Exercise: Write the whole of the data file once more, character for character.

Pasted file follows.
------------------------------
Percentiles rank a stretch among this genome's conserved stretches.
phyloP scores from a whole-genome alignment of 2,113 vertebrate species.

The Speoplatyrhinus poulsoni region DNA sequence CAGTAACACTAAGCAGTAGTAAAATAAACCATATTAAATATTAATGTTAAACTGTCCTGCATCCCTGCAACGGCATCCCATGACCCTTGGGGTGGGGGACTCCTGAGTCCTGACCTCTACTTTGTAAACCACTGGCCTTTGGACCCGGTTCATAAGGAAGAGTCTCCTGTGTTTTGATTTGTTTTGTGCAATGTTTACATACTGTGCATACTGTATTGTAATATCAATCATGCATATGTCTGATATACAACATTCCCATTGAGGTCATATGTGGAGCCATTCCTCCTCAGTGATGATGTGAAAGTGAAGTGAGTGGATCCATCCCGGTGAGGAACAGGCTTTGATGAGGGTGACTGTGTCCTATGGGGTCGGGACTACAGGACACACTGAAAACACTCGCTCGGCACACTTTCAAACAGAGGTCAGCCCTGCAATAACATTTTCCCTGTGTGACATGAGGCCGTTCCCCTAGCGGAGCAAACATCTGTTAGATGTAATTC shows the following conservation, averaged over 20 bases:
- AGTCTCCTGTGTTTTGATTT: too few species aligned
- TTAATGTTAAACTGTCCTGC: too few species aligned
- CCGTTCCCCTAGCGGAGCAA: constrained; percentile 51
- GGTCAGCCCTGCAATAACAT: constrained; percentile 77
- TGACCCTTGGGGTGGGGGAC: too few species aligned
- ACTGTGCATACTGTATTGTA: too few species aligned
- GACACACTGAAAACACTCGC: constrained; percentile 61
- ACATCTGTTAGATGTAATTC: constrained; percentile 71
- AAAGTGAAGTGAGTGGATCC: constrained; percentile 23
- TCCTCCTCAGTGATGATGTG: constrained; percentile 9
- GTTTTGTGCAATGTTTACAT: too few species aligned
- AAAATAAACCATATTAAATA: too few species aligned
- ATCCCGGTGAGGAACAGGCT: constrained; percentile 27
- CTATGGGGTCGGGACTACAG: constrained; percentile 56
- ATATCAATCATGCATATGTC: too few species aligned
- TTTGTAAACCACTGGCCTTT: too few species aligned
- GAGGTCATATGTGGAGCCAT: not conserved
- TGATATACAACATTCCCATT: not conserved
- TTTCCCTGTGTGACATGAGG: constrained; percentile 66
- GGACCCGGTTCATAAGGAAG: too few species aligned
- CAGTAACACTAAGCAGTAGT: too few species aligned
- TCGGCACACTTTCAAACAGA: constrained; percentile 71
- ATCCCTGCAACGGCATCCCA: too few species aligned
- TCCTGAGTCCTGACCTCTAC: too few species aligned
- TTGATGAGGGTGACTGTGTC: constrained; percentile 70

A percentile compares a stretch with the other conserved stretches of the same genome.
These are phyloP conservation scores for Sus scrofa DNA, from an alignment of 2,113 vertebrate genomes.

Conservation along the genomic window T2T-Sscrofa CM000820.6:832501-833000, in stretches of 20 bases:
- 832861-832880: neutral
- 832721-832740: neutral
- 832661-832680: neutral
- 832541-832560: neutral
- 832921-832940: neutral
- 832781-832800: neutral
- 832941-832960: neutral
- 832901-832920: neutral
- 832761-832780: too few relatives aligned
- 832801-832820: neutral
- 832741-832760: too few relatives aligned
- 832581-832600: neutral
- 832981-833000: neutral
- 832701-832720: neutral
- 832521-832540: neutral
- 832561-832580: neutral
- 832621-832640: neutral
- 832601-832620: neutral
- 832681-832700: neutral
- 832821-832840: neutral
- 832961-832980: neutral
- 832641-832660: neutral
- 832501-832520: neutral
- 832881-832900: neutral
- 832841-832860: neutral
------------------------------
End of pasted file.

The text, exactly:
Percentiles rank a stretch among this genome's conserved stretches.
phyloP scores from a whole-genome alignment of 2,113 vertebrate species.

The Speoplatyrhinus poulsoni region DNA sequence CAGTAACACTAAGCAGTAGTAAAATAAACCATATTAAATATTAATGTTAAACTGTCCTGCATCCCTGCAACGGCATCCCATGACCCTTGGGGTGGGGGACTCCTGAGTCCTGACCTCTACTTTGTAAACCACTGGCCTTTGGACCCGGTTCATAAGGAAGAGTCTCCTGTGTTTTGATTTGTTTTGTGCAATGTTTACATACTGTGCATACTGTATTGTAATATCAATCATGCATATGTCTGATATACAACATTCCCATTGAGGTCATATGTGGAGCCATTCCTCCTCAGTGATGATGTGAAAGTGAAGTGAGTGGATCCATCCCGGTGAGGAACAGGCTTTGATGAGGGTGACTGTGTCCTATGGGGTCGGGACTACAGGACACACTGAAAACACTCGCTCGGCACACTTTCAAACAGAGGTCAGCCCTGCAATAACATTTTCCCTGTGTGACATGAGGCCGTTCCCCTAGCGGAGCAAACATCTGTTAGATGTAATTC shows the following conservation, averaged over 20 bases:
- AGTCTCCTGTGTTTTGATTT: too few species aligned
- TTAATGTTAAACTGTCCTGC: too few species aligned
- CCGTTCCCCTAGCGGAGCAA: constrained; percentile 51
- GGTCAGCCCTGCAATAACAT: constrained; percentile 77
- TGACCCTTGGGGTGGGGGAC: too few species aligned
- ACTGTGCATACTGTATTGTA: too few species aligned
- GACACACTGAAAACACTCGC: constrained; percentile 61
- ACATCTGTTAGATGTAATTC: constrained; percentile 71
- AAAGTGAAGTGAGTGGATCC: constrained; percentile 23
- TCCTCCTCAGTGATGATGTG: constrained; percentile 9
- GTTTTGTGCAATGTTTACAT: too few species aligned
- AAAATAAACCATATTAAATA: too few species aligned
- ATCCCGGTGAGGAACAGGCT: constrained; percentile 27
- CTATGGGGTCGGGACTACAG: constrained; percentile 56
- ATATCAATCATGCATATGTC: too few species aligned
- TTTGTAAACCACTGGCCTTT: too few species aligned
- GAGGTCATATGTGGAGCCAT: not conserved
- TGATATACAACATTCCCATT: not conserved
- TTTCCCTGTGTGACATGAGG: constrained; percentile 66
- GGACCCGGTTCATAAGGAAG: too few species aligned
- CAGTAACACTAAGCAGTAGT: too few species aligned
- TCGGCACACTTTCAAACAGA: constrained; percentile 71
- ATCCCTGCAACGGCATCCCA: too few species aligned
- TCCTGAGTCCTGACCTCTAC: too few species aligned
- TTGATGAGGGTGACTGTGTC: constrained; percentile 70

A percentile compares a stretch with the other conserved stretches of the same genome.
These are phyloP conservation scores for Sus scrofa DNA, from an alignment of 2,113 vertebrate genomes.

Conservation along the genomic window T2T-Sscrofa CM000820.6:832501-833000, in stretches of 20 bases:
- 832861-832880: neutral
- 832721-832740: neutral
- 832661-832680: neutral
- 832541-832560: neutral
- 832921-832940: neutral
- 832781-832800: neutral
- 832941-832960: neutral
- 832901-832920: neutral
- 832761-832780: too few relatives aligned
- 832801-832820: neutral
- 832741-832760: too few relatives aligned
- 832581-832600: neutral
- 832981-833000: neutral
- 832701-832720: neutral
- 832521-832540: neutral
- 832561-832580: neutral
- 832621-832640: neutral
- 832601-832620: neutral
- 832681-832700: neutral
- 832821-832840: neutral
- 832961-832980: neutral
- 832641-832660: neutral
- 832501-832520: neutral
- 832881-832900: neutral
- 832841-832860: neutral